6. Section 2640 currently provides: “(a) ‘Contributions to the acquisition of property,’ as used in this section, include downpayments, payments for improvements, and payments that reduce the principal of a loan used to finance the purchase or improvement of the property but do not include payments of interest on the loan or payments made for maintenance, insurance, or taxation of the property. [¶] (b) In the division of the community estate under this division, unless a party has made a written waiver of the right to reimbursement or has signed a writing that has the effect of a waiver, the party shall be reimbursed for the party's contributions to the acquisition of property of the community property estate to the extent the party traces the contributions to a separate property source. The amount reimbursed shall be without interest or adjustment for change in monetary values and may not exceed the net value of the property at the time of the division. [¶] (c) A party shall be reimbursed for the party's separate property contributions to the acquisition of property of the other spouse's separate property estate during the marriage, unless there has been a transmutation in writing pursuant to Chapter 5 (commencing with Section 850) of Part 2 of Division 4, or a written waiver of the right to reimbursement. The amount reimbursed shall be without interest or adjustment for change in monetary values and may not exceed the net value of the property at the time of the division.”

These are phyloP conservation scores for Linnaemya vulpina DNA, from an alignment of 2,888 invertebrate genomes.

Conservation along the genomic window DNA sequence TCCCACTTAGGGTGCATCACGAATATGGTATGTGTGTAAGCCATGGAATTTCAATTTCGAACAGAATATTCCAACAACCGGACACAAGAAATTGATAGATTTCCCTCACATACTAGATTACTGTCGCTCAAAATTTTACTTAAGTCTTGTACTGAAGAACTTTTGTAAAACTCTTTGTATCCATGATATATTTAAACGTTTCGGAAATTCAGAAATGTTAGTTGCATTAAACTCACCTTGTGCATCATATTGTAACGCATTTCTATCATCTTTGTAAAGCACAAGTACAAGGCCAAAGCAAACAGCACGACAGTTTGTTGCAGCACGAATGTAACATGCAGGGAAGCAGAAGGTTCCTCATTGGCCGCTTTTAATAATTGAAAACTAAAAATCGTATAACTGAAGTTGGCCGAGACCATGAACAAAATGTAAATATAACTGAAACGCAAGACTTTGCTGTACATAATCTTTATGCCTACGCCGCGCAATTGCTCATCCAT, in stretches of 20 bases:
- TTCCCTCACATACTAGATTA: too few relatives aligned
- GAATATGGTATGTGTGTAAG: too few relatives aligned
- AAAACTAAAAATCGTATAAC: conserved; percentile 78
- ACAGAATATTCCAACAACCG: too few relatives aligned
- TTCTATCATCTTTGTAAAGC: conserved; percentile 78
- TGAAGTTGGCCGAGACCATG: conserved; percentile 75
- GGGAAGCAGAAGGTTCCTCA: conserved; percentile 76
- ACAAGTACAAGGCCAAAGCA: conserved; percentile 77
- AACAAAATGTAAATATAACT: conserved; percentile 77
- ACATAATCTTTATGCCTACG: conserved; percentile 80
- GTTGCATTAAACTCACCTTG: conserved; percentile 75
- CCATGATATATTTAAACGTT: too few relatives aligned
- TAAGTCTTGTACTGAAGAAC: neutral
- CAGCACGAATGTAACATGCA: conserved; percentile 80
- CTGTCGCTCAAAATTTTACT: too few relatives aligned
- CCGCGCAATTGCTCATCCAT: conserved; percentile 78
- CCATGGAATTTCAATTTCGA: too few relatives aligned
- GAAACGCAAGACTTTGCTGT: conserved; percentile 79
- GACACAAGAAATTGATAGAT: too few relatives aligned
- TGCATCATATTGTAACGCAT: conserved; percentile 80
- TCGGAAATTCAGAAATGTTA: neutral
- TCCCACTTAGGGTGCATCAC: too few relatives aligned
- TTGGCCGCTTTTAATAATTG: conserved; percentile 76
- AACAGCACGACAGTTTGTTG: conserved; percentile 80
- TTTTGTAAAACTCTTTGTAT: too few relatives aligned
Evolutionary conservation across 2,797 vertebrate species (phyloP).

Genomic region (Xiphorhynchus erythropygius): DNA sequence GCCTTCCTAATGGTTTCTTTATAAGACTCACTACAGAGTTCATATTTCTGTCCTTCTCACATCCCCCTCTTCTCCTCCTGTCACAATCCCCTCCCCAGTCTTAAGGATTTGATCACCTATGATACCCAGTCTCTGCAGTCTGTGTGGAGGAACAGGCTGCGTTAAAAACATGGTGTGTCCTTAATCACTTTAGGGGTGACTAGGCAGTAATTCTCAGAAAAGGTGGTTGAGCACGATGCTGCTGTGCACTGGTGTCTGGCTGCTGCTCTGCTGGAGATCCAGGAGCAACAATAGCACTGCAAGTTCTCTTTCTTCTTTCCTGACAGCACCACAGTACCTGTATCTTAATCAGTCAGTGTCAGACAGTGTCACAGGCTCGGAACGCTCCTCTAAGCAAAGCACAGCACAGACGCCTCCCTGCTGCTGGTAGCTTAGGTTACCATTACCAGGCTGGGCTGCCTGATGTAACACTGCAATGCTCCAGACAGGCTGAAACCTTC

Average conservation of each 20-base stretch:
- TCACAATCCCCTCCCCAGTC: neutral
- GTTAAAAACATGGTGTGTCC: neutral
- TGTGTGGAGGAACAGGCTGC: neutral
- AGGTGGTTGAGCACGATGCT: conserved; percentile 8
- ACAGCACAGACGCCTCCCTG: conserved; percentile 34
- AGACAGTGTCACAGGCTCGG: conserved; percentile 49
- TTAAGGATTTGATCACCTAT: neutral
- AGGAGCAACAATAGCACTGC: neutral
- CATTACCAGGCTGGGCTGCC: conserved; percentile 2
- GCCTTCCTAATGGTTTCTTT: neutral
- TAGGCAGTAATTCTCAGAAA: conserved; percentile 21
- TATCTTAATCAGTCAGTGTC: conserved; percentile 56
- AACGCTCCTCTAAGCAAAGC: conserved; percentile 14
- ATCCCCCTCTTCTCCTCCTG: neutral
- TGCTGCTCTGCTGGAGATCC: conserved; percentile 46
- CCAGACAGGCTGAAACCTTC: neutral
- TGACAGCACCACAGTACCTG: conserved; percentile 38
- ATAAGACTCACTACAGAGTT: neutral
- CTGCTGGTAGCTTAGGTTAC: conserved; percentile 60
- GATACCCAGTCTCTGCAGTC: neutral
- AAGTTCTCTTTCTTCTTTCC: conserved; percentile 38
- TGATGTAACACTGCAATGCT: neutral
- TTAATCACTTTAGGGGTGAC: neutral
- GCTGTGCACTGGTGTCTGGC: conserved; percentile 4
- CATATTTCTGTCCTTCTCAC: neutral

We concur: TURNER, P. J. BAKER, J.